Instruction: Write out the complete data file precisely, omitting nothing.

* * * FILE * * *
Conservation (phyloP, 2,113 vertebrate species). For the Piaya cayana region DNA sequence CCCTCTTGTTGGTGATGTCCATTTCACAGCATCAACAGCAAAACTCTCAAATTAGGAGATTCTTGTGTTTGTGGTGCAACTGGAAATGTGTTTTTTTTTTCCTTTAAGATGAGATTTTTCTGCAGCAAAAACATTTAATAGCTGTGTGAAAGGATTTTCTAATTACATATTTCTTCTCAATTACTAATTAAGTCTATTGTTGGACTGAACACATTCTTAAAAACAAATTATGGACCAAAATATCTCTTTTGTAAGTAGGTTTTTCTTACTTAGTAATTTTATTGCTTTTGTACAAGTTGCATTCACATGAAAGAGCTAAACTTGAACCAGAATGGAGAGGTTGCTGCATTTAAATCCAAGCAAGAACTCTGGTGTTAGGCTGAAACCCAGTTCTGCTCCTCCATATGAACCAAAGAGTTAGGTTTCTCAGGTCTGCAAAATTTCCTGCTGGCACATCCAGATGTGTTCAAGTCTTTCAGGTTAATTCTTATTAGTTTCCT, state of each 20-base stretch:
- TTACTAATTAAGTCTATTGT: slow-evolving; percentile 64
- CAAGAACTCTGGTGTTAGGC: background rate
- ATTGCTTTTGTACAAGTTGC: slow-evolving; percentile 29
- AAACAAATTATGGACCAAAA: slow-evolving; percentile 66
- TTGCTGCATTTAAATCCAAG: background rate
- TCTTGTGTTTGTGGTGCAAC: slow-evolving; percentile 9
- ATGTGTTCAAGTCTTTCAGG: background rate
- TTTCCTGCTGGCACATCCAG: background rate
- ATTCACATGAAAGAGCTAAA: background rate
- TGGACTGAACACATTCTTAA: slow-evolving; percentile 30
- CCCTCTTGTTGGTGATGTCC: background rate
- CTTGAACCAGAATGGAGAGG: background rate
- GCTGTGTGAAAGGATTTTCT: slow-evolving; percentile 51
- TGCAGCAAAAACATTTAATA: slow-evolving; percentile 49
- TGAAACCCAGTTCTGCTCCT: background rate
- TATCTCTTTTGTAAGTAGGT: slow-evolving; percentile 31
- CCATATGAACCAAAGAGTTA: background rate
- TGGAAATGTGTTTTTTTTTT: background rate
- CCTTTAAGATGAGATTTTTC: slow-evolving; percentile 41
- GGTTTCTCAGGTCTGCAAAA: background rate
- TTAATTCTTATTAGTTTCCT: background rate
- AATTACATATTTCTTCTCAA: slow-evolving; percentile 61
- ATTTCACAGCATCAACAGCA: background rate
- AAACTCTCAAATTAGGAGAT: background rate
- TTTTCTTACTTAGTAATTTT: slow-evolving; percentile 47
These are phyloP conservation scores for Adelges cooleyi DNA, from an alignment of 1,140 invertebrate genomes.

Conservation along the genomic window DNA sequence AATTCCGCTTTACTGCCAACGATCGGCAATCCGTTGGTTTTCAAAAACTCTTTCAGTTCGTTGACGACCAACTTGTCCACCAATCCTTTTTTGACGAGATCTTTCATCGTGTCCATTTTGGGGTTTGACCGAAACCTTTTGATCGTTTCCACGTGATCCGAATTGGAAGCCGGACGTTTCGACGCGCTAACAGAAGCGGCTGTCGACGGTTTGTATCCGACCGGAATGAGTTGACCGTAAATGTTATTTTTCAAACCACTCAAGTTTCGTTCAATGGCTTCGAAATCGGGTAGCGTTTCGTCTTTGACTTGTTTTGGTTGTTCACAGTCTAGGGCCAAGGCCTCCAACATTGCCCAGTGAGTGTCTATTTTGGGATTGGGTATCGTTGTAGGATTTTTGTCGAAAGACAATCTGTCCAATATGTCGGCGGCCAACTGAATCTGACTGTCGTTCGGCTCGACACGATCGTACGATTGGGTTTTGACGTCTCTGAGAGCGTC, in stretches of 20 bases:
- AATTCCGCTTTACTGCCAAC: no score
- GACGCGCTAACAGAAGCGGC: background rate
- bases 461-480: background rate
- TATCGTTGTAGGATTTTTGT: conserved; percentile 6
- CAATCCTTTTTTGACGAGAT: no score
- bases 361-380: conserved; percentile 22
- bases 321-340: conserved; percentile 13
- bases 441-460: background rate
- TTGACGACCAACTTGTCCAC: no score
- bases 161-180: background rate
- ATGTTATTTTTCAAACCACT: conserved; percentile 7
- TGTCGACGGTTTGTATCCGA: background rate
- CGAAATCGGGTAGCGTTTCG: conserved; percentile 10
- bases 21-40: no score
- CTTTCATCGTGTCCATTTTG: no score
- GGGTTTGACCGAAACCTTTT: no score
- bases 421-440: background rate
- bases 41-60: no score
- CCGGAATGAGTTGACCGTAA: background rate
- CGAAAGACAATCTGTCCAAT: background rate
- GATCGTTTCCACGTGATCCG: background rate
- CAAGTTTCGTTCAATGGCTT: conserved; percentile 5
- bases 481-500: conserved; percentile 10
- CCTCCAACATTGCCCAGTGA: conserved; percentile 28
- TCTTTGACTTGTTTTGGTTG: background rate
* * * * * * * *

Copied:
Conservation (phyloP, 2,113 vertebrate species). For the Piaya cayana region DNA sequence CCCTCTTGTTGGTGATGTCCATTTCACAGCATCAACAGCAAAACTCTCAAATTAGGAGATTCTTGTGTTTGTGGTGCAACTGGAAATGTGTTTTTTTTTTCCTTTAAGATGAGATTTTTCTGCAGCAAAAACATTTAATAGCTGTGTGAAAGGATTTTCTAATTACATATTTCTTCTCAATTACTAATTAAGTCTATTGTTGGACTGAACACATTCTTAAAAACAAATTATGGACCAAAATATCTCTTTTGTAAGTAGGTTTTTCTTACTTAGTAATTTTATTGCTTTTGTACAAGTTGCATTCACATGAAAGAGCTAAACTTGAACCAGAATGGAGAGGTTGCTGCATTTAAATCCAAGCAAGAACTCTGGTGTTAGGCTGAAACCCAGTTCTGCTCCTCCATATGAACCAAAGAGTTAGGTTTCTCAGGTCTGCAAAATTTCCTGCTGGCACATCCAGATGTGTTCAAGTCTTTCAGGTTAATTCTTATTAGTTTCCT, state of each 20-base stretch:
- TTACTAATTAAGTCTATTGT: slow-evolving; percentile 64
- CAAGAACTCTGGTGTTAGGC: background rate
- ATTGCTTTTGTACAAGTTGC: slow-evolving; percentile 29
- AAACAAATTATGGACCAAAA: slow-evolving; percentile 66
- TTGCTGCATTTAAATCCAAG: background rate
- TCTTGTGTTTGTGGTGCAAC: slow-evolving; percentile 9
- ATGTGTTCAAGTCTTTCAGG: background rate
- TTTCCTGCTGGCACATCCAG: background rate
- ATTCACATGAAAGAGCTAAA: background rate
- TGGACTGAACACATTCTTAA: slow-evolving; percentile 30
- CCCTCTTGTTGGTGATGTCC: background rate
- CTTGAACCAGAATGGAGAGG: background rate
- GCTGTGTGAAAGGATTTTCT: slow-evolving; percentile 51
- TGCAGCAAAAACATTTAATA: slow-evolving; percentile 49
- TGAAACCCAGTTCTGCTCCT: background rate
- TATCTCTTTTGTAAGTAGGT: slow-evolving; percentile 31
- CCATATGAACCAAAGAGTTA: background rate
- TGGAAATGTGTTTTTTTTTT: background rate
- CCTTTAAGATGAGATTTTTC: slow-evolving; percentile 41
- GGTTTCTCAGGTCTGCAAAA: background rate
- TTAATTCTTATTAGTTTCCT: background rate
- AATTACATATTTCTTCTCAA: slow-evolving; percentile 61
- ATTTCACAGCATCAACAGCA: background rate
- AAACTCTCAAATTAGGAGAT: background rate
- TTTTCTTACTTAGTAATTTT: slow-evolving; percentile 47
These are phyloP conservation scores for Adelges cooleyi DNA, from an alignment of 1,140 invertebrate genomes.

Conservation along the genomic window DNA sequence AATTCCGCTTTACTGCCAACGATCGGCAATCCGTTGGTTTTCAAAAACTCTTTCAGTTCGTTGACGACCAACTTGTCCACCAATCCTTTTTTGACGAGATCTTTCATCGTGTCCATTTTGGGGTTTGACCGAAACCTTTTGATCGTTTCCACGTGATCCGAATTGGAAGCCGGACGTTTCGACGCGCTAACAGAAGCGGCTGTCGACGGTTTGTATCCGACCGGAATGAGTTGACCGTAAATGTTATTTTTCAAACCACTCAAGTTTCGTTCAATGGCTTCGAAATCGGGTAGCGTTTCGTCTTTGACTTGTTTTGGTTGTTCACAGTCTAGGGCCAAGGCCTCCAACATTGCCCAGTGAGTGTCTATTTTGGGATTGGGTATCGTTGTAGGATTTTTGTCGAAAGACAATCTGTCCAATATGTCGGCGGCCAACTGAATCTGACTGTCGTTCGGCTCGACACGATCGTACGATTGGGTTTTGACGTCTCTGAGAGCGTC, in stretches of 20 bases:
- AATTCCGCTTTACTGCCAAC: no score
- GACGCGCTAACAGAAGCGGC: background rate
- bases 461-480: background rate
- TATCGTTGTAGGATTTTTGT: conserved; percentile 6
- CAATCCTTTTTTGACGAGAT: no score
- bases 361-380: conserved; percentile 22
- bases 321-340: conserved; percentile 13
- bases 441-460: background rate
- TTGACGACCAACTTGTCCAC: no score
- bases 161-180: background rate
- ATGTTATTTTTCAAACCACT: conserved; percentile 7
- TGTCGACGGTTTGTATCCGA: background rate
- CGAAATCGGGTAGCGTTTCG: conserved; percentile 10
- bases 21-40: no score
- CTTTCATCGTGTCCATTTTG: no score
- GGGTTTGACCGAAACCTTTT: no score
- bases 421-440: background rate
- bases 41-60: no score
- CCGGAATGAGTTGACCGTAA: background rate
- CGAAAGACAATCTGTCCAAT: background rate
- GATCGTTTCCACGTGATCCG: background rate
- CAAGTTTCGTTCAATGGCTT: conserved; percentile 5
- bases 481-500: conserved; percentile 10
- CCTCCAACATTGCCCAGTGA: conserved; percentile 28
- TCTTTGACTTGTTTTGGTTG: background rate